Families fleeing conflict in the DRC receive food assistance in Uganda: “We heard that there were people over this side who could help us.”
May 2018—Safe on the Ugandan edge of Lake Albert, Jeanette Kambenesa and her three children—Diana, Faith and Robert— ate the first food they had had in days. This respite came at the end of a harrowing week-long journey from their home in Ituri province in northeastern Democratic Republic of the Congo (DRC).
Saliou Niassy, Head of Technology Transfer Unit, International Centre of Insect Physiology and Ecology ICIPE, International Centre of Insect Physiology and Ecology
Sevgan Subramanian, Entomologist and Insect Pathologist, International Centre of Insect Physiology and Ecology
Les 27 pays cibles en Afrique subsaharienne et la sous-région du Grand Mékong on bénéficié de plus de $5,4+ milliards de ressources pour la prévention, le traitement et la lutte contre le paludisme.
Despite remarkable progress in recent years, malaria remains a leading cause of sickness and death across much of sub-Saharan Africa. Malaria disproportionately impacts the rural poor, typically people who must walk for miles to seek treatment. It is also a leading cause of absenteeism among employees, increased health care spending, decreased productivity, and approximately 50 percent of all preventable school absences in Africa. Malaria helps to trap families in a vicious cycle of disease and poverty.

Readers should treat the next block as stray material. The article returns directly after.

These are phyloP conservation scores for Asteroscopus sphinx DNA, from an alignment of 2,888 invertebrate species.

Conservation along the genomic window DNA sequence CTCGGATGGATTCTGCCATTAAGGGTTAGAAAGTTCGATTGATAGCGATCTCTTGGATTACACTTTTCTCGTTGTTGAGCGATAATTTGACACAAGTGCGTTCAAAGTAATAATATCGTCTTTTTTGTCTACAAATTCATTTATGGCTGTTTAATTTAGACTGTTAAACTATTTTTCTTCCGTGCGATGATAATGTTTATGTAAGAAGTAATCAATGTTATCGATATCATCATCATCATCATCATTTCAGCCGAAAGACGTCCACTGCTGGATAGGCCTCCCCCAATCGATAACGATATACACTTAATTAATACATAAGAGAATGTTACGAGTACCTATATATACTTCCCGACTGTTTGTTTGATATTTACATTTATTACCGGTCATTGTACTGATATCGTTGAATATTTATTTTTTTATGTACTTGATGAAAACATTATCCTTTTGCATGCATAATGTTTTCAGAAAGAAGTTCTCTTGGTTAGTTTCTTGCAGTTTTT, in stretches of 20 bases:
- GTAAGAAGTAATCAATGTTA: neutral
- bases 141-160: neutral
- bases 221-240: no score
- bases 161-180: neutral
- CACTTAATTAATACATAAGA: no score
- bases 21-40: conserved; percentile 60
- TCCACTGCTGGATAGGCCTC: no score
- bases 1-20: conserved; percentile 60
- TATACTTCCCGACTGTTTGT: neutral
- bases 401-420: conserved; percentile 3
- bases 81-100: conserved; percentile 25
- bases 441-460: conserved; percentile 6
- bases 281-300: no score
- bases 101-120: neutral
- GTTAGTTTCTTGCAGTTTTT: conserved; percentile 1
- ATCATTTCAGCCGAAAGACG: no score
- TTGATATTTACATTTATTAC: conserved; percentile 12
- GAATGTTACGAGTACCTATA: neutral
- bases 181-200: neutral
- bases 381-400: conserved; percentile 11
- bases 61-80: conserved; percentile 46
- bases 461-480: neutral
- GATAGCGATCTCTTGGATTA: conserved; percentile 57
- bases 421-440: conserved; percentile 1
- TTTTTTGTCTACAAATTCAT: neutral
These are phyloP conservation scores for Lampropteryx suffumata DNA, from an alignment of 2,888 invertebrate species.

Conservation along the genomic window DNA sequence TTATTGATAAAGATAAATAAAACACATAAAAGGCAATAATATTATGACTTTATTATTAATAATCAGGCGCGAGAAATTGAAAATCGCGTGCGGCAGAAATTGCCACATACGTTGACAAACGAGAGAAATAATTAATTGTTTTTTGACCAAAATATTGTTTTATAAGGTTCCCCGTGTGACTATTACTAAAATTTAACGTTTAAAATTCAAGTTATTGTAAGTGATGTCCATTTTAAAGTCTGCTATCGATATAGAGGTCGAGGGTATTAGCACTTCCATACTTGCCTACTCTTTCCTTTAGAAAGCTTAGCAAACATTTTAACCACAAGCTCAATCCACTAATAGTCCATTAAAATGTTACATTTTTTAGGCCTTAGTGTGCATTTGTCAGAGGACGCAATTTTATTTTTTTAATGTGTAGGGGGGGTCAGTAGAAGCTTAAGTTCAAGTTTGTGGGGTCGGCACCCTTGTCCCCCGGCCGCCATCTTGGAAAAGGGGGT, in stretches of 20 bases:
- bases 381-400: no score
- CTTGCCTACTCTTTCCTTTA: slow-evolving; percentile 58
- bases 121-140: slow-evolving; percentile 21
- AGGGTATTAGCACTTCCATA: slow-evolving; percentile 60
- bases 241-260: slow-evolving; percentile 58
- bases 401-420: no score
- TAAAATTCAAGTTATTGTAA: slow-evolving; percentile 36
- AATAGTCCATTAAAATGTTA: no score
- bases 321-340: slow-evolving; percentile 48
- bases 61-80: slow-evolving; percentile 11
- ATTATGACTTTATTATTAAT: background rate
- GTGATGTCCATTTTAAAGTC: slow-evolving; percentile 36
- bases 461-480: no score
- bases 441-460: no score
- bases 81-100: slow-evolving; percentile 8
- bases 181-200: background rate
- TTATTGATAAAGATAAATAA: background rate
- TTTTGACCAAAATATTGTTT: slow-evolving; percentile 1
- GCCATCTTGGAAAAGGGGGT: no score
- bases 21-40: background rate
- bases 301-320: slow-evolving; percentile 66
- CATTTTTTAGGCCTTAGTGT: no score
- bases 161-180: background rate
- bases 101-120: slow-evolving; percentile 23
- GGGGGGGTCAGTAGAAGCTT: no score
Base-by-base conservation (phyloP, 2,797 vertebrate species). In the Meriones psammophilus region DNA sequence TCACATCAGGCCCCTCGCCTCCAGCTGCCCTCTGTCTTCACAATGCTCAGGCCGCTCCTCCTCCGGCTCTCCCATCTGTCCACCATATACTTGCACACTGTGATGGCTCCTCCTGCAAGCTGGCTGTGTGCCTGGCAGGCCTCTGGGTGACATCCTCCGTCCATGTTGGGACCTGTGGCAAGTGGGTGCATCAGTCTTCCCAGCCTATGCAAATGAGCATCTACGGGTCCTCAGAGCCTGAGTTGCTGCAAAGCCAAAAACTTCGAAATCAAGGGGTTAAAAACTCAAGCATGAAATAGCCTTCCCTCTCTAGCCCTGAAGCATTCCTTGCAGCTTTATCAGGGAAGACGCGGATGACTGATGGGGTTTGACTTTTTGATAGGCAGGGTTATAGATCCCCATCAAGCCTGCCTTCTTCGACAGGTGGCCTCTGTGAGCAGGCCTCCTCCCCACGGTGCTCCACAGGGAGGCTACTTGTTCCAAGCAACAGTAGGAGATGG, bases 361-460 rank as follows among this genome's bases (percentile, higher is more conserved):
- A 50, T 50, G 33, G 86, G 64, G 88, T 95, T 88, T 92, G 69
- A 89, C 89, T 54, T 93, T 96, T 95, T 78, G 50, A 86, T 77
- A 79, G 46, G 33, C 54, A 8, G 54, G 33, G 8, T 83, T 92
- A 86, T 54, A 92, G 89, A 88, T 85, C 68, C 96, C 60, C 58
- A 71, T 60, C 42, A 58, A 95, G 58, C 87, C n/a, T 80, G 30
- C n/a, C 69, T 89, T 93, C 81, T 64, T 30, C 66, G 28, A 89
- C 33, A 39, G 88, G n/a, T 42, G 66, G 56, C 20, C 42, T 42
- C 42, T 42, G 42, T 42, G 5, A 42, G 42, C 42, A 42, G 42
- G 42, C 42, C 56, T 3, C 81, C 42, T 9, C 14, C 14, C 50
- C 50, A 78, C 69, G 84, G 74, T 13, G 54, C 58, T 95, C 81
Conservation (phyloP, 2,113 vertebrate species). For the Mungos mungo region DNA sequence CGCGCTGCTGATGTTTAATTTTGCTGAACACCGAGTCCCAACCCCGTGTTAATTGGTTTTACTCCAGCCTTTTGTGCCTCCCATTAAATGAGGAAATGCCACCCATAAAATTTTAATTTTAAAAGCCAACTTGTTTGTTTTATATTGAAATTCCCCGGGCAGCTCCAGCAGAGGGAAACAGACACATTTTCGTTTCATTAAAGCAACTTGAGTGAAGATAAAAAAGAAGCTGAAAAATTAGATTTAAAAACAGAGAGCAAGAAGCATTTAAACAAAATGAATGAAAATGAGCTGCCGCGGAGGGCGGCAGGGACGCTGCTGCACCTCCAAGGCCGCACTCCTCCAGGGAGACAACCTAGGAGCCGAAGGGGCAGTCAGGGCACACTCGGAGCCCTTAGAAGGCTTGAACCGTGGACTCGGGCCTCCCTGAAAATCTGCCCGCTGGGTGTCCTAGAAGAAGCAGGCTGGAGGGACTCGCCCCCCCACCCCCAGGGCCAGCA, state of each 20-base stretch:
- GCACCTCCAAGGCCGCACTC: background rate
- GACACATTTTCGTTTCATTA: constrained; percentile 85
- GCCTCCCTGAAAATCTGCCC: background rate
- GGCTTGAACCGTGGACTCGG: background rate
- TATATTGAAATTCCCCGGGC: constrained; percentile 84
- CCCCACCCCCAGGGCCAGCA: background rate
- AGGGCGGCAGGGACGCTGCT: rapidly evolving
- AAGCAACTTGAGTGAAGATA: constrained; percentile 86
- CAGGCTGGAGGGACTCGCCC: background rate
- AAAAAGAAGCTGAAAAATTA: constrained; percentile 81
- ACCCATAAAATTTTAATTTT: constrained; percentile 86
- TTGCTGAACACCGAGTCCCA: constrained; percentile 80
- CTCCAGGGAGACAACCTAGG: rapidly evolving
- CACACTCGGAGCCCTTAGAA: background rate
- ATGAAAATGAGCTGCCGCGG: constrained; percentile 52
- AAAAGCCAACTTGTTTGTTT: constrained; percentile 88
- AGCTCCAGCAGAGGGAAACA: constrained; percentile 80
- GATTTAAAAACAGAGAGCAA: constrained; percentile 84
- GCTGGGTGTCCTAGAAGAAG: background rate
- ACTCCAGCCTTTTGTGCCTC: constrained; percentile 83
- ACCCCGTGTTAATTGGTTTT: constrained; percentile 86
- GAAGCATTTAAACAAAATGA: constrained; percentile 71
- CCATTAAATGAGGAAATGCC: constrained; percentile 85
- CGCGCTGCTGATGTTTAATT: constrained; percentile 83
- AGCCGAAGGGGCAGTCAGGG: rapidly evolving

During 2017, almost 38,900 refugees were submitted by UNHCR for resettlement1 to 25 countries in Europe,2 36% more than during 2016 and over three times greater than the average rate of 12,400 submissions per year during the last decade.
Between 2007 and 2016, Europe’s proportion of resettlement sub-missions globally has increased from approximately 9% to more than 18%, and in 2017 reached 52%. This is primarily due to a significant decrease globally in new submissions for resettlement, most notably to the United States of America.
Global Overview FEBRUARY 2018
Antimicrobial resistance (AMR) is a critical public health issue globally. If we are to preserve human and animal health, policy interventions and global collaboration are vital to improve our understanding of AMR dynamics and to inform containment and mitigation strategies.